Mens Divorce Attorney, Cordell & Cordell
My previous divorce article discussed if child support collection practices are fair.
What you’ll find is that divorced dads who fall behind on child support payments are thrown into a vicious cycle of collection methods that never seem to end.
To avoid that cruel cycle of interest, penalty, refund intercept, hearing, incarceration, and then back again, here is what can, and should, be done.
Review and Modification – If your income is reduced, request a review or modification of child support as soon as possible. A “review” refers to an administrative adjustment of the support order without a hearing to determine whether there is a sufficient change in circumstances to warrant a support modification.
For most states participating in the Title IV-D federal program, a parent may request this review once every three years. A “modification” refers to a change following a hearing at which you present evidence of a sufficient change and how the support obligation should also change. Be cautious, however, because the other parent’s income may have also changed – and you could end up owing more support.
You should make your request as soon as practicable after your income changes because, in most states, you can only “back date” your support obligation and erase arrearages, absent the other parent’s agreement, to the date you filed your request.
(Correct) Direct Pay – Do not pay child support directly to your ex-spouse unless your support order allows you to do so!
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In most states, any direct payments are conclusively treated as gifts, and you will still owe the support you paid directly. Even if you have proof of payment, and in many states even if the other parent acknowledges receiving the payment, you will still be treated as behind in the eyes of the state. For states that do collect receipts, you can expect to take a long time at the courthouse or the support agency to correct your account.
That being said, if you and the other parent can get along, or if you can arrange for automatic deposits from your pay, you might consider revising your order to allow for direct payments. In many states, you pay an administrative fee to make payments through the state, and you can save yourself money by making them directly.
Nunc Pro Tunc Orders – If you notice a clerical error in your child support order – for example, maybe the “2” in “$250 each month” became a “5” in the state’s order – contact the courthouse or support agency to request a nunc pro tunc order.
These are orders “from the beginning,” and divorce lawyers use them to correct clerical errors so that the court’s order reflects the court’s and/or the parents’ intent at the time the order was issued.
Any mistakes made while the incorrect order was in existence are automatically corrected. This means that extra $300 each month in our example that went unpaid is automatically erased from the first date support was due.
Divorce lawyers avoid the problems with back-dating support orders for reviews and modification (see above) this way, provided you can point to a true clerical error and not your own error for not filing for a review or modification soon enough.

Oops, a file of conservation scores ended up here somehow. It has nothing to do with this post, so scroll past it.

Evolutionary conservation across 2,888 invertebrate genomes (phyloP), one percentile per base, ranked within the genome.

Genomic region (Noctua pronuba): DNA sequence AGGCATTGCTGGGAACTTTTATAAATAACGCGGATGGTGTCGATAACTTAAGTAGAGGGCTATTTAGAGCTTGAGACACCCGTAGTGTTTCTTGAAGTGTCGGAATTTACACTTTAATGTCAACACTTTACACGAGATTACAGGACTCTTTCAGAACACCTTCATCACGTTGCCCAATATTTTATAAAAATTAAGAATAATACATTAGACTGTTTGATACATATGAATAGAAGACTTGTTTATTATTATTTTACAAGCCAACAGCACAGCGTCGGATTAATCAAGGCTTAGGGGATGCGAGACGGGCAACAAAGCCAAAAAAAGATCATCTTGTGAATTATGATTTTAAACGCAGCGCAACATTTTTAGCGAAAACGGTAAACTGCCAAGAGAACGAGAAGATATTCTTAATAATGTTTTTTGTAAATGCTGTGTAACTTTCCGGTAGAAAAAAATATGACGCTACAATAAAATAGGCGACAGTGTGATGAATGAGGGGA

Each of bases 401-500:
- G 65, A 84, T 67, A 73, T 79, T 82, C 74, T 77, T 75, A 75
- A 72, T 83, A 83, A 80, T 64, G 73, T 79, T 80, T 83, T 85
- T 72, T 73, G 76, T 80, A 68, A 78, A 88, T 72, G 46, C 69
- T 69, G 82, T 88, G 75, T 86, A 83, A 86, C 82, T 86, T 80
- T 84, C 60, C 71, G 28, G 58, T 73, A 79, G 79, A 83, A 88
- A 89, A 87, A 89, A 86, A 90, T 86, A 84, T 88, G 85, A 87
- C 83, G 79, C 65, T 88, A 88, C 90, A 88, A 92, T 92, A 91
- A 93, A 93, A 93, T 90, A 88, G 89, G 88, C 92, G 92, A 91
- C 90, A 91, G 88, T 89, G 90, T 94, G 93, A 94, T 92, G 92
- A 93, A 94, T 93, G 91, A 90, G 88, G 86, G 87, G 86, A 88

Abatement – If you regularly exercise more parenting time than your current child support order allows, you should consider requesting a modification of that order and/or an abatement of support while your children are under your case.
This is because most child support orders are based, in part, on the amount of time you spend with your children. You are supposed to support them when they are not with you, so if you are supporting them and they are with you, you are effectively paying twice.
Many states require a significant change in the children’s lives to modify an order, so be sure you consult with a mens divorce attorney before taking this action.
Arrears Discharge – If you have a forgiving ex, ask you ex to forgive some of the arrearages owed to her.
In many states, parents can forgive all or a portion of child support owed them directly for their child, even if the state cannot forgive the support owed to the state as reimbursement for government benefits. This may make it easier for you to work – without a huge support debt appearing on your credit report, for example.
Some states are even suspending interest and penalty charges for parents who make good faith payments toward their support arrearages. It is worth looking into if your arrearage is insurmountable.
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The worst thing you can do is keep working with the expectation that some day you will be able to pay. Chances are you won’t – or, if you do, you will pay more than you would have had you taken some of these steps.
Jennifer M. Paine is a mens divorce attorney in the Detroit, Michigan office of Cordell & Cordell. She is licensed to practice in Michigan, and has been admitted pro hac vice in Illinois, Ohio, and the United States Court of Federal Claims.
Ms. Paine received her BA in English and Mathematics from Albion College and graduated Summa Cum Laude. She received her Juris Doctorate from MSU College of Law and graduated Summa Cum Laude.